“By the spring of 1933, it was very, very bad,” Mykola continues. “People all around me were dying and doing desperate things because they were so hungry. My mother told us about cannibalism; she would not let us go out in the yard that spring because she was afraid someone might try to eat us. Conditions like these can bring forth horrible acts that would otherwise be unthinkable.”

“It’s hard to explain real hunger,” Mykola says. “People lost all their energy and could barely move. I remember walking to school one day and seeing some shit on the ground. In that shit was a single kernel of corn. I remember pausing and considering how I might pull out that grain of corn. I was wondering how I would clean it. After all these years I still remember staring down at that single kernel of corn.”

The people of Russia are amazing. The people of Ukraine are amazing. All people, of all nationalities, are amazing. Great people are everywhere. Planet earth is filled with them. It’s leadership that makes the difference. Leaders either honor and empower the individual human spirit or they denigrate it.

On this simple choice entire societies rise and fall.

In today’s crisis in Ukraine, a small group of political elites at the very top of the Russian government are mentoring leadership at its worst–invading, killing, and destroying to silence the authentic voices of others.

“Bad times between Russia and Ukraine, bad times,” Yuri (our Ukrainian driver) told Alison and I as we approached a large bridge spanning the Dnieper River in the fall of 2017. On the other side we could see the vast city of Kyiv, home to 3.5 million people.

“But it is not the Russian and Ukrainian people who have caused the problems. Bad times caused by one man, Putin. There is no war between the Ukrainian people and the Russian people. For long time Ukrainian people and Russian people have lived side by side like brothers.”

Yuri paused for a moment to navigate a lane change.

“Putin is not President of Russia–Putin is oligarch from Russia,” Yuri adds before falling silent.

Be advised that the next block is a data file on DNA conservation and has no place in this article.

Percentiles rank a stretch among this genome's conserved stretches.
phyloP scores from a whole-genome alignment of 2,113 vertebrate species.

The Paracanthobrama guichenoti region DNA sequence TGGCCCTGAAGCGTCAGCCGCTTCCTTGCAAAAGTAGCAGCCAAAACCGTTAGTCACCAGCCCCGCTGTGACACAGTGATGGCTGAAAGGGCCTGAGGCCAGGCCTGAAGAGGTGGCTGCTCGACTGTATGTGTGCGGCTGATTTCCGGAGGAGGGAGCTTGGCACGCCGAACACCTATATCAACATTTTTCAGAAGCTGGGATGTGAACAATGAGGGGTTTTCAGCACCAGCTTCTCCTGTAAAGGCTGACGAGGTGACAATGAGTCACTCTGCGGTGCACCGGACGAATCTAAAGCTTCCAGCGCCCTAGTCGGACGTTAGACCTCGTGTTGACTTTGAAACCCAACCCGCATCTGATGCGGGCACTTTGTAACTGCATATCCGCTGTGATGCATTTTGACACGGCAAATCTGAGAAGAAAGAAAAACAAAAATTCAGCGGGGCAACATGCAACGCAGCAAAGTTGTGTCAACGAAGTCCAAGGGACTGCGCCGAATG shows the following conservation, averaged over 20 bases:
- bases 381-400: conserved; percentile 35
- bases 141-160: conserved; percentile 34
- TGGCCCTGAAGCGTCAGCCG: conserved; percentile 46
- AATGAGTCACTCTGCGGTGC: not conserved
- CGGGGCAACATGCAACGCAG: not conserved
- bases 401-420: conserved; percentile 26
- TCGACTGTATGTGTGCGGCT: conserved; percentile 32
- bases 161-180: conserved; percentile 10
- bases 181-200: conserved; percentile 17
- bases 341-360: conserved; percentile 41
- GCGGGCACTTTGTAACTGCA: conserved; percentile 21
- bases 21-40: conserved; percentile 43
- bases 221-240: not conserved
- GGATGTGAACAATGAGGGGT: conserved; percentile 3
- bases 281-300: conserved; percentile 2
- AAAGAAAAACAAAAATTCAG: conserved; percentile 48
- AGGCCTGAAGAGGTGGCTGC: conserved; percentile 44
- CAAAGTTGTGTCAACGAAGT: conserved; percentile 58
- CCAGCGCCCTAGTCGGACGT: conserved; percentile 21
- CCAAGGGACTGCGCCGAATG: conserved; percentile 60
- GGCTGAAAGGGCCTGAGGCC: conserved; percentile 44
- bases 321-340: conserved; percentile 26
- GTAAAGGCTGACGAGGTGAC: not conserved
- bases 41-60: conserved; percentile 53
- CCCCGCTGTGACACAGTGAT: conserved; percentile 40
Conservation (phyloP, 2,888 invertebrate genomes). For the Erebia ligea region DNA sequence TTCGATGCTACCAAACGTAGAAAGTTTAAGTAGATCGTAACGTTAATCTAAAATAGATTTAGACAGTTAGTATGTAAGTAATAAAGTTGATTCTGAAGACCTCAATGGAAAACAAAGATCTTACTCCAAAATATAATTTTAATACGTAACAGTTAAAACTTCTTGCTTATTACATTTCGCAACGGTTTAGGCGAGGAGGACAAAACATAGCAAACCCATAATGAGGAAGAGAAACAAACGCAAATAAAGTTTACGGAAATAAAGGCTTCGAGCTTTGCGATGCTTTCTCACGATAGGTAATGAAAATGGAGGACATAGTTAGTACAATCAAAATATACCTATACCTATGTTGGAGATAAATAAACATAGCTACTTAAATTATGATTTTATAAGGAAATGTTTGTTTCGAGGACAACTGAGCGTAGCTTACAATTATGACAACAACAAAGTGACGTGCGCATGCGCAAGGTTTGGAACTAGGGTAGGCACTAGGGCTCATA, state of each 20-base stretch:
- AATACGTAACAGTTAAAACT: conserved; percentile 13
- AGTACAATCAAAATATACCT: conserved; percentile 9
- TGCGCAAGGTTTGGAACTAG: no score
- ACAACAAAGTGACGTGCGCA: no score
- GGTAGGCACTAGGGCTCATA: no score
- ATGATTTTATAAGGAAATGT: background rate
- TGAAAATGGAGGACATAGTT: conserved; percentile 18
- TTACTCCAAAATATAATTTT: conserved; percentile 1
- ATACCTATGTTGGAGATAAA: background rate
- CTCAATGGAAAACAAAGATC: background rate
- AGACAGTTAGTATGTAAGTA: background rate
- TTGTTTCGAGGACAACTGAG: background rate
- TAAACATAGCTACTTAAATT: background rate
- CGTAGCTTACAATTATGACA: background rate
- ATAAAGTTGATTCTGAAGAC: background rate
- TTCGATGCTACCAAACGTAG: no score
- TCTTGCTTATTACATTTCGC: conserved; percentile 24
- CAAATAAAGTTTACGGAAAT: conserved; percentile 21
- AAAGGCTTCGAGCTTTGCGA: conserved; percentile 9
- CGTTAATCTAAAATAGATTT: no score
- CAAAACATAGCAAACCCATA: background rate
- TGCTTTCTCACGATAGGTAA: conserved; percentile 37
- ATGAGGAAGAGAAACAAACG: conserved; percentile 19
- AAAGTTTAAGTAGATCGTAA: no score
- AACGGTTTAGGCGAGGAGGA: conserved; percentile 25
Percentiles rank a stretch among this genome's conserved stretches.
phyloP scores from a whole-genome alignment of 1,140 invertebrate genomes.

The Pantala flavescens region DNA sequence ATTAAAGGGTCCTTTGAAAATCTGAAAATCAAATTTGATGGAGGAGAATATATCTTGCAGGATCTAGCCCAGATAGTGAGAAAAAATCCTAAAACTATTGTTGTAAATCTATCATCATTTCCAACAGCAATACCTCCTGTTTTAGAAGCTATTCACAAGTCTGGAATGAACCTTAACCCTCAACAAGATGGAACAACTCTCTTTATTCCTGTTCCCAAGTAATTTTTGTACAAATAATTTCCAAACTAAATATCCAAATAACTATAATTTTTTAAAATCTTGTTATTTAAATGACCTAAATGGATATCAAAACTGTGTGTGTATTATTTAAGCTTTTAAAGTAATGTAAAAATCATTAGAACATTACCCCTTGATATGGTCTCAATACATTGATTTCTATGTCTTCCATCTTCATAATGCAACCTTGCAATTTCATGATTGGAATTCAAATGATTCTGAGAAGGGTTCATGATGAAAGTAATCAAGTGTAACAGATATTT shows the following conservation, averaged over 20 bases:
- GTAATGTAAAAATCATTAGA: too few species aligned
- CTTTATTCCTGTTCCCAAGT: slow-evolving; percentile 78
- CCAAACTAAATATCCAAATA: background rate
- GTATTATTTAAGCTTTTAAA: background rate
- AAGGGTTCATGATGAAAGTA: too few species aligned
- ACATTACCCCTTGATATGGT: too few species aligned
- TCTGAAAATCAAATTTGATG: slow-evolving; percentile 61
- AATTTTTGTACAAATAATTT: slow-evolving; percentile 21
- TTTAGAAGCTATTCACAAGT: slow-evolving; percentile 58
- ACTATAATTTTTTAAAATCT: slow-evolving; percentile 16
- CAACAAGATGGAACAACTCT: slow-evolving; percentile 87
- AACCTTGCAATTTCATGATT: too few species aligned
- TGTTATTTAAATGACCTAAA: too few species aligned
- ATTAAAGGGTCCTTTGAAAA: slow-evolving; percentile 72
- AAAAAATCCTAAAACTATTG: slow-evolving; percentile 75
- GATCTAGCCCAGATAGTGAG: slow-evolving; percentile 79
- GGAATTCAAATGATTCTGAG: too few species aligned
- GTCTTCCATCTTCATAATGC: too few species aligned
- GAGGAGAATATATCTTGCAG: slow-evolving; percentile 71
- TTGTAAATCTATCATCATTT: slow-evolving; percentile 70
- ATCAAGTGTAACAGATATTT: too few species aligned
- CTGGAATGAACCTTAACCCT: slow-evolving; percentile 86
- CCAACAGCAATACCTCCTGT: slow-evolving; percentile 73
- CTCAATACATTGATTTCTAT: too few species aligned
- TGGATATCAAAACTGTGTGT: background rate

So here we are again. Russia has invaded Ukraine. But this time it is not 1932…

It is 2022 and, whether President Putin acknowledges it or not, we are living in the age of shared leadership and distributed power. Citizens in Ukraine and Russia have cell phones that take and send photographs and videos globally in an instant. No matter how brazenly Mr. Putin’s propaganda machine lies, the truth is still seen, heard, and shared around the world thanks to the Seventh Power.

In the age of shared leadership and distributed power, every consumer can decide to defund the Russian invasion by not purchasing Russian products. Free countries can sanction Russian government activity while alternatively funding and supporting Ukrainians in their quest to remain free.

Putin may or may not take military control of Ukraine, but I am certain from my time there that he will not be able to control the hearts, minds, and spirit of the Ukrainian people.

It may take months, years, or in Hana and Mykola’s cases, generations, but Putin will not win. In the age of shared leadership and distributed power, overreaching has consequences…


“First, you must understand that everything that happened to my family when I was young (1932) was deliberately organized by Moscow.
Why? Because of only one reason: we were Ukrainian.”

—Hanna Soroka (2017)

Here’s a picture of Hanna and I in her modest, Soviet-era, apartment on the outskirts of Kyiv in 2017.



Thank you for considering my thoughts. In return I honor yours. 

Every voice matters. Nestled between our differences lies our future.